The Slovenia Times

Adventurer Lenarčič to Fly Over North Pole


The trip with the Pipistrel Virus SW aircraft will start on 19 April in Ljubljana, Lenarčič told the press on Thursday.

Flying over the Netherlands, the North Pole, Canada, the Atlantic Ocean and Ireland, Lenarčič plans to return to Slovenia in three to four weeks, depending on the weather.

According to Pipistrel CEO Ivo Boscarol, some adjustments were needed to the aircraft in which Lenarčič made his second solo flight around the world without a copilot or additional air support a year ago to make sure it would cope with the extreme conditions of the North Pole.

"A lot will depend on the ingenuity of Matevž Lenarčič, but he has proven he is up to the task many times before," Boscarol said. His only fear is that the aircraft would need to crash land on the ice. If it were forced to land on water it would not sink, but it could also not take off again, he explained.

Like Lenarčič's previous flights, this one will also be environmentally-oriented, as he will be measuring the emissions of black carbon in the atmosphere and the effects of global warming, which has never been done before.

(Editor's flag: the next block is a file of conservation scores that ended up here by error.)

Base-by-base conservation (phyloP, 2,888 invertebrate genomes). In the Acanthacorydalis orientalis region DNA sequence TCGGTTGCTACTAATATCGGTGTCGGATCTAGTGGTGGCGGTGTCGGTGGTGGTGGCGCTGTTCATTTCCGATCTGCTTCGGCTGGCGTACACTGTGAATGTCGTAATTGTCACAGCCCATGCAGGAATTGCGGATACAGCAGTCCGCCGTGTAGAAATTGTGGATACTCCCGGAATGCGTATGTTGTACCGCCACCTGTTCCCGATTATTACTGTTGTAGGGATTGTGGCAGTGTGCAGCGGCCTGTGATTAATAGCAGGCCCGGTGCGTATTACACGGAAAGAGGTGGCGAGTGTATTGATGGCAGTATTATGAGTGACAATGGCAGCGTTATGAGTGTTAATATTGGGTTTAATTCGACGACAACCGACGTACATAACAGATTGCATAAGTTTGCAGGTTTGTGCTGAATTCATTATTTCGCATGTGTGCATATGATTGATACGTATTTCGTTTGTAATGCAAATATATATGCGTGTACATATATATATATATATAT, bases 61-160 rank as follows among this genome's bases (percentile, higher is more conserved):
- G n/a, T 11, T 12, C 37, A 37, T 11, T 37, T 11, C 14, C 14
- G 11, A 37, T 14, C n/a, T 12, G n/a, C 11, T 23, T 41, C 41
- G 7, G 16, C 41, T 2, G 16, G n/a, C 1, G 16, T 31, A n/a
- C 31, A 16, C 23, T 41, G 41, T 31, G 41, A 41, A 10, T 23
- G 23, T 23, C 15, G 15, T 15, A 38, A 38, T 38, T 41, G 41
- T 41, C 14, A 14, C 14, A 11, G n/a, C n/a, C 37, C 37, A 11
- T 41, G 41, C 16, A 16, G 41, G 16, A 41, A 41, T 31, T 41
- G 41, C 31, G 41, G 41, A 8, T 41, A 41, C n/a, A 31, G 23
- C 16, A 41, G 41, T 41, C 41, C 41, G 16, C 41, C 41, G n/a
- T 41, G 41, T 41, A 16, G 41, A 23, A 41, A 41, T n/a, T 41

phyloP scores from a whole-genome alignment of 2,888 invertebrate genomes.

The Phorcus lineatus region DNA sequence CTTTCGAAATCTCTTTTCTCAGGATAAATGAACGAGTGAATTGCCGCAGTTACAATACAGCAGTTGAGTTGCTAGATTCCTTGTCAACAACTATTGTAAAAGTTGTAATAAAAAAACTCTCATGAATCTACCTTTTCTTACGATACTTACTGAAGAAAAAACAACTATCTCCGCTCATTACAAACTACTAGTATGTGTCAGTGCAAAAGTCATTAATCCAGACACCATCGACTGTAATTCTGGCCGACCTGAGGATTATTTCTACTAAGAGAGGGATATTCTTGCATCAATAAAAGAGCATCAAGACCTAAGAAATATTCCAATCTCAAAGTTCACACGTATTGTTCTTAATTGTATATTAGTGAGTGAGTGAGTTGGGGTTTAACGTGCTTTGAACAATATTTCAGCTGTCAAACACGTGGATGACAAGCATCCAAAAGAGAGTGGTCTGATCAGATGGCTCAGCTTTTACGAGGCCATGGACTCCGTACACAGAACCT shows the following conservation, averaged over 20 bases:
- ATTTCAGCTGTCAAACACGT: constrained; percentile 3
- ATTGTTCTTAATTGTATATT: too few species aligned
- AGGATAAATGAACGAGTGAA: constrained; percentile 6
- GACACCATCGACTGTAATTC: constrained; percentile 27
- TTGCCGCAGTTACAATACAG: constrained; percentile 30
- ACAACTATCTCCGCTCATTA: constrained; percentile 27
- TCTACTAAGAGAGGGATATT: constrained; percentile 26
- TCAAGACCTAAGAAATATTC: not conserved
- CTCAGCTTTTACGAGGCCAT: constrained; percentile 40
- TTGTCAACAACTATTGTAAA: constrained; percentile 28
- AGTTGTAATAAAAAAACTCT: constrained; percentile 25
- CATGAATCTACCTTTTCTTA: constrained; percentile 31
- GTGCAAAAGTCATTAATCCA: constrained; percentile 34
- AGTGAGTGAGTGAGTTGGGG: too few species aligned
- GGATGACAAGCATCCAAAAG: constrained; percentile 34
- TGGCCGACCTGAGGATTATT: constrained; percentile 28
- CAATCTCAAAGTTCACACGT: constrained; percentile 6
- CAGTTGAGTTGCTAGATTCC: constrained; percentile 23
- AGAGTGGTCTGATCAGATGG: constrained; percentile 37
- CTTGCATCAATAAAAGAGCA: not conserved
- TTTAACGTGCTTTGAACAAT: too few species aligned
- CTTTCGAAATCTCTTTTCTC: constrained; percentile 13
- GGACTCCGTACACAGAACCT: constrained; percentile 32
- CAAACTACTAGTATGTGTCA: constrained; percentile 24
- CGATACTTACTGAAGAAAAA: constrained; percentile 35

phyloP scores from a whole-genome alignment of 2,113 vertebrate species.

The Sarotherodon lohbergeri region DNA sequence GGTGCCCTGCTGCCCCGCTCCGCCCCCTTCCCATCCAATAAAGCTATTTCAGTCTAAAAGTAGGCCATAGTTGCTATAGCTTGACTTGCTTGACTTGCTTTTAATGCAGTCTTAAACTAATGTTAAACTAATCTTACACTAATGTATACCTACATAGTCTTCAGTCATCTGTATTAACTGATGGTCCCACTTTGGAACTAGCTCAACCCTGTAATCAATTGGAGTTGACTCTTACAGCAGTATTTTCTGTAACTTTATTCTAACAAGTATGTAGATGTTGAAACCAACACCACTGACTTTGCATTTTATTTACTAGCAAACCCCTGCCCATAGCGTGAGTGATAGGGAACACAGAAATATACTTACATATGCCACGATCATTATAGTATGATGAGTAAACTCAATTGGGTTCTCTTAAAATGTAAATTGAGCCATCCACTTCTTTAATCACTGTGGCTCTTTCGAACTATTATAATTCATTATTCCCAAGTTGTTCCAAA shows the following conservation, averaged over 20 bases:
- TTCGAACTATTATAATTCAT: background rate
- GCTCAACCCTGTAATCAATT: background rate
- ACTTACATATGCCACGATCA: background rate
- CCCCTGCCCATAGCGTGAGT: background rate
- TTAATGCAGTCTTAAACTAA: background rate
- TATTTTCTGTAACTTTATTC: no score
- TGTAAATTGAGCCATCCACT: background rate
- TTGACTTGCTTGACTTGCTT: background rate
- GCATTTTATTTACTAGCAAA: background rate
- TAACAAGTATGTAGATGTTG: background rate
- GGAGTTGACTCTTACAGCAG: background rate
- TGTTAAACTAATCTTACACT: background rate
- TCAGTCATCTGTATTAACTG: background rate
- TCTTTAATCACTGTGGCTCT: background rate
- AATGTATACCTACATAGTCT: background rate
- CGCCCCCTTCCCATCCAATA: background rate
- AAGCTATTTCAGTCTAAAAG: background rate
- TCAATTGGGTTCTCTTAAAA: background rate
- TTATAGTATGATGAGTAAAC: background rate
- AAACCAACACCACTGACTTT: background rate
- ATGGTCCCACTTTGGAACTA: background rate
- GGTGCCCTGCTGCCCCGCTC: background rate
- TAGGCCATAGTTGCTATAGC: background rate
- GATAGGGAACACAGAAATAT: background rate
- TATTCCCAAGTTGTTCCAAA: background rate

So far, measurement has only been conducted from the Earth's surface or from the altitude of 10,000 metres, Irena Ježek of Aerosol, a company developing and producing scientific instruments, told today's press conference.

Lenarčič's flight will be broadcast over the internet and sponsored by the Slovenian Foreign Ministry, among other institutions.

The ministry sees the project as a chance to promote Slovenia and the brand "I feel Slovenia", which is why Slovenian diplomatic representation offices will also be included in it.

The Slovenian Embassy in Copenhagen and the Danish international press centre will on 19 April organise an international press conference at which Lenarčič, Boscarol and acclaimed Danish scientists will present the project.

The Slovenian adventurer was the first person to circle the globe in an ultralight airplane without a copilot or additional air support in 2004.

Flying the Pipistrel Sinus 912 UL aircraft, which weighs a mere 284 kilograms, Lenarčič also set a speed record in the category of airplanes under 500 kilograms then.

During last year's flight, he became the first Slovenian to land on Antarctica and the first Slovenian to make a flyover of Mt Everest.


More from Nekategorizirano